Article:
On November 6, 1944, researchers at the Hanford Site in Washington first created weapons-grade plutonium, the radioactive element used less than a year later in the Fat Man, the atomic plutonium implosion-type bomb dropped on Nagasaki, Japan, during World War II on August 9, 1945.
The element was first discovered in 1941. Before then, it had existed only in chemists's imaginations. As the Science News Letter eloquently put it in August 1945, "the knowledge [of plutonium] had been about that which a man has of a woman whose beautiful face flashes by him as he looks from a train window into the windows of another train going in the opposite direction."
The description is fitting, if dated. Plutonium was incredibly hard to produce, and even when they figured out how to make it, it was difficult to make enough to be useful. Researchers at the University of California, Berkeley, only found a speck of plutonium after bombarded a block of uranium with particles called deuterons in a particle accelerator. At the Hanford plant, each of the three reactors required at least one ton of uranium to produce just 225 grams of plutonium. (The Fat Man required 6.2 kilograms.)
But eventually labs and facilities got better at it, and by the end of the Cold War reactors had churned out so much plutonium the facilities ended up with surpluses. And as hard as plutonium was to produce, it's even harder to get rid of.
In the 1970s, the U.S. rejected proposals to have private companies use nuclear waste for energy—radioactive elements produce heat during fission that can be converted into electricity—because of the risk of using and losing the elements without government oversight. That means that today, American plutonium is not reprocessed. Stores of plutonium simply sit and wait.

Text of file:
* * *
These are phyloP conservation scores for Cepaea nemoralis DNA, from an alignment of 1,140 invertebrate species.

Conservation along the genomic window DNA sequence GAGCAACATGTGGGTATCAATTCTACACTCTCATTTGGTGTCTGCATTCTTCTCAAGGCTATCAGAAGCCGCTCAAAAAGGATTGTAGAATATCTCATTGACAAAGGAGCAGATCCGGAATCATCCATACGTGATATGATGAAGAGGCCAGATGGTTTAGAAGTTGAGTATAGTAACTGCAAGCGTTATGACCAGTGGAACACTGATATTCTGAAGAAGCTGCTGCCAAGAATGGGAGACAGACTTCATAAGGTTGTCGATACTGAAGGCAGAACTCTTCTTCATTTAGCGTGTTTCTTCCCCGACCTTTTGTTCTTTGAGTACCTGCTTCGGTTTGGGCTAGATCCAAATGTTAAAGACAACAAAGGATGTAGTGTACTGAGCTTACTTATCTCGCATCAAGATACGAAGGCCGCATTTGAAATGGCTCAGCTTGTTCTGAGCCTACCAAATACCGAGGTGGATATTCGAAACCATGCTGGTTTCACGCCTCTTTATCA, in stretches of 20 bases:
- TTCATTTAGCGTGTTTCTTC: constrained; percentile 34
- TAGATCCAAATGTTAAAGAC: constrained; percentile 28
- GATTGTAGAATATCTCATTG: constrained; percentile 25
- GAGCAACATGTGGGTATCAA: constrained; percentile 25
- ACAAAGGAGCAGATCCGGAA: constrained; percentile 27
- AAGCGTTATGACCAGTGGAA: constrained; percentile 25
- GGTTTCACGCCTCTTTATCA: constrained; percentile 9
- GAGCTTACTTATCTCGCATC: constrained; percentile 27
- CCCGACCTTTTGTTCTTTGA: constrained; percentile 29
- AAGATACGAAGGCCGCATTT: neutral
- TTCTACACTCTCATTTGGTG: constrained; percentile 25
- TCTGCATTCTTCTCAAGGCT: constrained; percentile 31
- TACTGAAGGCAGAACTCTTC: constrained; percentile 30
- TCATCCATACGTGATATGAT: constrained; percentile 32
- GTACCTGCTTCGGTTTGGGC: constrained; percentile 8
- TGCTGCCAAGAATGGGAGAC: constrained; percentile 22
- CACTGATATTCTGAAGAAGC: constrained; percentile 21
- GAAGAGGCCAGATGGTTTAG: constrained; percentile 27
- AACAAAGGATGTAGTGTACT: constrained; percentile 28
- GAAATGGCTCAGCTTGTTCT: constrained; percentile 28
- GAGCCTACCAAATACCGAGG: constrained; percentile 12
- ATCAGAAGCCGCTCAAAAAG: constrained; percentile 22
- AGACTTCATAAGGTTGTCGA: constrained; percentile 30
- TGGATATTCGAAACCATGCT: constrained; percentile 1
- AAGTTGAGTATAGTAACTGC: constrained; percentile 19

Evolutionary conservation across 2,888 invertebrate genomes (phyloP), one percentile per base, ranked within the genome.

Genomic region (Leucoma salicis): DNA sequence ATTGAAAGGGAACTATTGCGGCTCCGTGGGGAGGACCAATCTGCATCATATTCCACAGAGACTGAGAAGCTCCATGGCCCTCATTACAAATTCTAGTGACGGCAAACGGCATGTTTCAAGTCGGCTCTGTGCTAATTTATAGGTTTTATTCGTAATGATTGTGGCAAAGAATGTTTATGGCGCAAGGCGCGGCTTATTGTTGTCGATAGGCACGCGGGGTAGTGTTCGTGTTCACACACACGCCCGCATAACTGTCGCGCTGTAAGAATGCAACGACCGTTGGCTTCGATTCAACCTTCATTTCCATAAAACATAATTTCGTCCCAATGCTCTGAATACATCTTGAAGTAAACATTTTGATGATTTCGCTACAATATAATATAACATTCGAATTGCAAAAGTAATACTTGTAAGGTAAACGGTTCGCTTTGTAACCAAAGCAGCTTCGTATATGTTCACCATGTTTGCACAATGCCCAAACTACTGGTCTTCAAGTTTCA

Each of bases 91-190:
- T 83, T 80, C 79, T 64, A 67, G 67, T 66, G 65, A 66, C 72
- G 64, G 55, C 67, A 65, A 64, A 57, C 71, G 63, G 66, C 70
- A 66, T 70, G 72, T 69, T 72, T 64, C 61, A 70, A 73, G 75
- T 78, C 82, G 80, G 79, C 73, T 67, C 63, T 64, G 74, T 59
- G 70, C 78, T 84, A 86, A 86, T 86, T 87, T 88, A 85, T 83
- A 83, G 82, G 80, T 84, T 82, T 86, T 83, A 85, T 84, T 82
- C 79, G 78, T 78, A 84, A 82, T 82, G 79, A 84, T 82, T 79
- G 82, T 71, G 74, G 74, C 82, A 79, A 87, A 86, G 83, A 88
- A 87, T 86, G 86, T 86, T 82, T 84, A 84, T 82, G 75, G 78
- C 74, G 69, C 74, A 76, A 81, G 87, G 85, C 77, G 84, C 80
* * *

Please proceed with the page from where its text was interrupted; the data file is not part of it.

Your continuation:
The issue soon became both a political challenge and a technical one. No state or city wants to be known as the site of nuclear waste, but there's no good way to get rid of the plutonium. Burying it means first figuring out how to engineer a space that will last long enough (say, at least 10,000 years) for the waste to decay. Shooting plutonium into space means building rockets with low failure rates and contingency plans that would minimize radiation if the rocket were to fail on takeoff. Dumping the waste into the ocean means environmental trouble.
"It's always been a problem," Alex Wellerstein, a historian of science at the Stevens Institute of Technology, tells me. "People assumed during the Cold War it would be figured out in a decade or two."
So far, it hasn't been figured out. But it's not for a lack of trying. From 1993 to 2013, the U.S. participated in a program called Megatons to Megawatts with Russia, where the U.S. purchased and helped convert uranium from Soviet era warheads into low-enriched uranium fuel. In 2010, Bill Gates invested millions in TerraPower, a startup aiming to produce small, sustainable nuclear reactors that would rid the U.S. of its stockpiles of nuclear waste and use them to generate electricity and power homes. In 2013, researchers at MIT's Transatomic facility designed a safer nuclear reactor that would avoid meltdowns. But these projects have barely made a dent in the total sum of plutonium still sitting around.
Using nuclear energy as an alternate power source will be a steep uphill battle for any company willing to try, but Wellerstein says nuclear energy has the potential to become part of our future without fossil fuels. "I'm not one of those people who thinks nuclear power is the answer to everything, but it probably needs to be a component going forward, because reliance on fossil fuel is terrible," he says. And while some might balk at the idea of creating even more nuclear waste, it's worth remembering the alternative. "Nuclear waste is a small-scale problem compared to climate change," he says.
Read The Future of Plutonium on theatlantic.com
More From The Atlantic